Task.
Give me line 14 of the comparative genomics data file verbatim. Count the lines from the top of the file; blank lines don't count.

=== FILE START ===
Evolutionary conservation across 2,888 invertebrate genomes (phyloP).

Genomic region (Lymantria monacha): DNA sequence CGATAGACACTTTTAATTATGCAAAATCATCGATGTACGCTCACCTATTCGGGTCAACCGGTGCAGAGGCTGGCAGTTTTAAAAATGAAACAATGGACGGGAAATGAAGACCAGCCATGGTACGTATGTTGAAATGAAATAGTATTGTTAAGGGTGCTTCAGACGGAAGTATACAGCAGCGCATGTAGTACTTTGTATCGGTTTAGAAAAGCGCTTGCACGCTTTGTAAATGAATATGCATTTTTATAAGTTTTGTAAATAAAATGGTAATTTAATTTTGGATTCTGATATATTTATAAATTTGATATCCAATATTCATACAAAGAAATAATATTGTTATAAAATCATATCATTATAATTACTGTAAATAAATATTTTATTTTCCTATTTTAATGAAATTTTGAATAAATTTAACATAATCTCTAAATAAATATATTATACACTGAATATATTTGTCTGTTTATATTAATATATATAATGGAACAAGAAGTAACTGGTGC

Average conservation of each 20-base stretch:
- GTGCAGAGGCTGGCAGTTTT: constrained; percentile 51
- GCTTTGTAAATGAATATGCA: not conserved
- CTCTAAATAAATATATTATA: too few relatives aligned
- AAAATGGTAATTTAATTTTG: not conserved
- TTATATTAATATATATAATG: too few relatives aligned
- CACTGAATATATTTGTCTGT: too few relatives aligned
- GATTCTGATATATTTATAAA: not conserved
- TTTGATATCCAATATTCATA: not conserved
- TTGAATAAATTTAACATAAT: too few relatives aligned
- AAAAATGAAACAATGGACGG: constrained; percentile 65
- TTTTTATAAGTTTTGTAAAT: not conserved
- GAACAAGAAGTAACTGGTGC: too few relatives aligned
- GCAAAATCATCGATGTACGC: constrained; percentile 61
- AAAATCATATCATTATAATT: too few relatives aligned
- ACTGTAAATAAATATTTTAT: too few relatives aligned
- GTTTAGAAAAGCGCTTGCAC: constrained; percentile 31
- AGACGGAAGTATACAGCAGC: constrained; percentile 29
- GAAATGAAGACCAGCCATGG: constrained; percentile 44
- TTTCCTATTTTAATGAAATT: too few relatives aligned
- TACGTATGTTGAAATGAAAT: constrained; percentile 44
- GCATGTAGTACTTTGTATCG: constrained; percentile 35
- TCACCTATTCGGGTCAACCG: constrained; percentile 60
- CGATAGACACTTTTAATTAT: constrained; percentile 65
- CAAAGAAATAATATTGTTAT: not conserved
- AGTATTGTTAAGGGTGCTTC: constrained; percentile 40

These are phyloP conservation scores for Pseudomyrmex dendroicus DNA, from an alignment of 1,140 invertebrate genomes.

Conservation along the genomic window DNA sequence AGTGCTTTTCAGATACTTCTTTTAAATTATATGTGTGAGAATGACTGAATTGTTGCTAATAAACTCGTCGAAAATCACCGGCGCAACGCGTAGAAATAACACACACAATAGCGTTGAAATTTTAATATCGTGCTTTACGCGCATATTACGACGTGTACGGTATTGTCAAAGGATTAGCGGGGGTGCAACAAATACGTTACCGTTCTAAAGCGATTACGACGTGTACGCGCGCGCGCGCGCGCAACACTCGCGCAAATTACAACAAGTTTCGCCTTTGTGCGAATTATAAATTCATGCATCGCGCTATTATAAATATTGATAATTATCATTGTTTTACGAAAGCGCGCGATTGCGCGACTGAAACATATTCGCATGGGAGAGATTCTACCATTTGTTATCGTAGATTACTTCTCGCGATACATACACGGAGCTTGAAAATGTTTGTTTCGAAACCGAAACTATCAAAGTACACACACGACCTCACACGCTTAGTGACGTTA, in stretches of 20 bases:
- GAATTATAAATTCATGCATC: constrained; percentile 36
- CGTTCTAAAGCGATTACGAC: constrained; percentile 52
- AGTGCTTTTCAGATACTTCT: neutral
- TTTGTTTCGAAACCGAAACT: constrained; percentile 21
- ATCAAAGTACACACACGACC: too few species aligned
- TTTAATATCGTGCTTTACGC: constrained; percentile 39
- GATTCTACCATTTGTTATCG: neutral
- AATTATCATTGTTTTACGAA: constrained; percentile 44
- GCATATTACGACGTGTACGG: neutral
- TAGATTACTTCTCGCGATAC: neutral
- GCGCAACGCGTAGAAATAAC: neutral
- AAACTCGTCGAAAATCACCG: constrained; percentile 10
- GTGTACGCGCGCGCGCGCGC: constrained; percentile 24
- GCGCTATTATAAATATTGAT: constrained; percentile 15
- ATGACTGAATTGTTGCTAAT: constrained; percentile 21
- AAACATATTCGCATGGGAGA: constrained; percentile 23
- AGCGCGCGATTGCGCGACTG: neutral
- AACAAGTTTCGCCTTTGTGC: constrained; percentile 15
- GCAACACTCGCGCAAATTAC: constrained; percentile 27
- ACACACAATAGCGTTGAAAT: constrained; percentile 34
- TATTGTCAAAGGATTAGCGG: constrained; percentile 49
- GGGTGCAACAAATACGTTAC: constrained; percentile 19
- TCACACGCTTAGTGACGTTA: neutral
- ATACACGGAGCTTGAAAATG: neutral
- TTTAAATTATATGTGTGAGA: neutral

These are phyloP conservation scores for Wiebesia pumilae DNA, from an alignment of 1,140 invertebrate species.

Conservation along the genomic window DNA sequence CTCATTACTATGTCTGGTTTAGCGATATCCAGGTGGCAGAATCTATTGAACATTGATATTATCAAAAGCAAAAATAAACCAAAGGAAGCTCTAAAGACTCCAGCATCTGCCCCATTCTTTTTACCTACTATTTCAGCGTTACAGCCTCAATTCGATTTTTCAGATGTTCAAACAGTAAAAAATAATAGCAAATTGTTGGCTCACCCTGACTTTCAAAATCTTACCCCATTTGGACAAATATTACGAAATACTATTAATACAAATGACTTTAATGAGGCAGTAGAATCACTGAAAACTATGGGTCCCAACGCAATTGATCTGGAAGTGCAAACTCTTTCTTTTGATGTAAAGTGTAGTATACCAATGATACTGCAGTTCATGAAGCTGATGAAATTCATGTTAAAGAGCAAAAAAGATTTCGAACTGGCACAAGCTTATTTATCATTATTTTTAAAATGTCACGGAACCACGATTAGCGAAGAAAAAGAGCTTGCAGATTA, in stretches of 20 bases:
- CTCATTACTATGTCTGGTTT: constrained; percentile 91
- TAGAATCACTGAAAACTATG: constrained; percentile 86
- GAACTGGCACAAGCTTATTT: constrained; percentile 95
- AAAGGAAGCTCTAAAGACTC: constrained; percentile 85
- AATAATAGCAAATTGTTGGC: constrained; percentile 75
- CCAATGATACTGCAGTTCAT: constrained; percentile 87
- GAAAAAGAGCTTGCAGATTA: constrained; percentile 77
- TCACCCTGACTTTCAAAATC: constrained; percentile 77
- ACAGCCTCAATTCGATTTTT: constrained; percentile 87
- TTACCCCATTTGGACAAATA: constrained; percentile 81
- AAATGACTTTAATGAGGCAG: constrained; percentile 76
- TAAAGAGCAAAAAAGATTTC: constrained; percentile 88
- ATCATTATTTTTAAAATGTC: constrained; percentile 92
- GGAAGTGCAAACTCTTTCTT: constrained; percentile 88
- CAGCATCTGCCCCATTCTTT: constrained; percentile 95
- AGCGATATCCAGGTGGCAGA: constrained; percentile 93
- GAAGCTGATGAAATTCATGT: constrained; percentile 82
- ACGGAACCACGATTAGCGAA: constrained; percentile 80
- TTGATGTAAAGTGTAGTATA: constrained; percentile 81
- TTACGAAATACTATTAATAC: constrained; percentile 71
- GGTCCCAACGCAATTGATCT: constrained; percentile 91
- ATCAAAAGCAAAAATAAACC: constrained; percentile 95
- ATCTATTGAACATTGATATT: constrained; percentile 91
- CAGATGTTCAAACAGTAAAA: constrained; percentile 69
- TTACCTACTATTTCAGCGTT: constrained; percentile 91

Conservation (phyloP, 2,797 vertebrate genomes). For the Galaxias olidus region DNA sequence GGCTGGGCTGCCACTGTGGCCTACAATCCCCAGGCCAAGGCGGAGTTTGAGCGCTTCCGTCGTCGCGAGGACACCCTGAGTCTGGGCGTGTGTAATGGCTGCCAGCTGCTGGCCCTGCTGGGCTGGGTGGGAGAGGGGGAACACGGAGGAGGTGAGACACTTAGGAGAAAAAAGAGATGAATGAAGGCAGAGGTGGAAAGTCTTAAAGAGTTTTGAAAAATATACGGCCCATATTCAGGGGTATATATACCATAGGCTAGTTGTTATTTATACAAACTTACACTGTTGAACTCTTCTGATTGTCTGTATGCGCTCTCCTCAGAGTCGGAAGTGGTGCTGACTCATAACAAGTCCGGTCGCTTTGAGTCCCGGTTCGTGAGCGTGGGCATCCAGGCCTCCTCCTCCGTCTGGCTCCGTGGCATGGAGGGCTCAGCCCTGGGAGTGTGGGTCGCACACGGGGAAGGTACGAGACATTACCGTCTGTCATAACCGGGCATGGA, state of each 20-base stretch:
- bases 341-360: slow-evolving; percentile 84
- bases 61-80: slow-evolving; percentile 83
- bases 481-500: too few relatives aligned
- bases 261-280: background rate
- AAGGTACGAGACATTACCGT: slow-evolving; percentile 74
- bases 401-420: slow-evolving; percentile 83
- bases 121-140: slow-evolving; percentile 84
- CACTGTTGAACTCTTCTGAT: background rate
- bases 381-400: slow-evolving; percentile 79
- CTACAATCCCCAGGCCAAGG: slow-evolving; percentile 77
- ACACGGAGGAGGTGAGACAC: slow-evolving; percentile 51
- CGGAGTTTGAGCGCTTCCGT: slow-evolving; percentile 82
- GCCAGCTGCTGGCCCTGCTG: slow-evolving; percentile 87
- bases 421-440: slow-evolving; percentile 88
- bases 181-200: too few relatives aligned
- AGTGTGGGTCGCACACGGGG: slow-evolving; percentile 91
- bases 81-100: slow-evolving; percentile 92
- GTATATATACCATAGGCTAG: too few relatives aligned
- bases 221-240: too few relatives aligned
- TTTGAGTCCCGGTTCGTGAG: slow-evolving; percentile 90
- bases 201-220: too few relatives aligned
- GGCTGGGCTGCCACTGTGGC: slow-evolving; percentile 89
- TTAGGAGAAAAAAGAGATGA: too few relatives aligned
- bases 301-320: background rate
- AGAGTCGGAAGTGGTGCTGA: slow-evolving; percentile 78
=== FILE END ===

- TTTTTATAAGTTTTGTAAAT: not conserved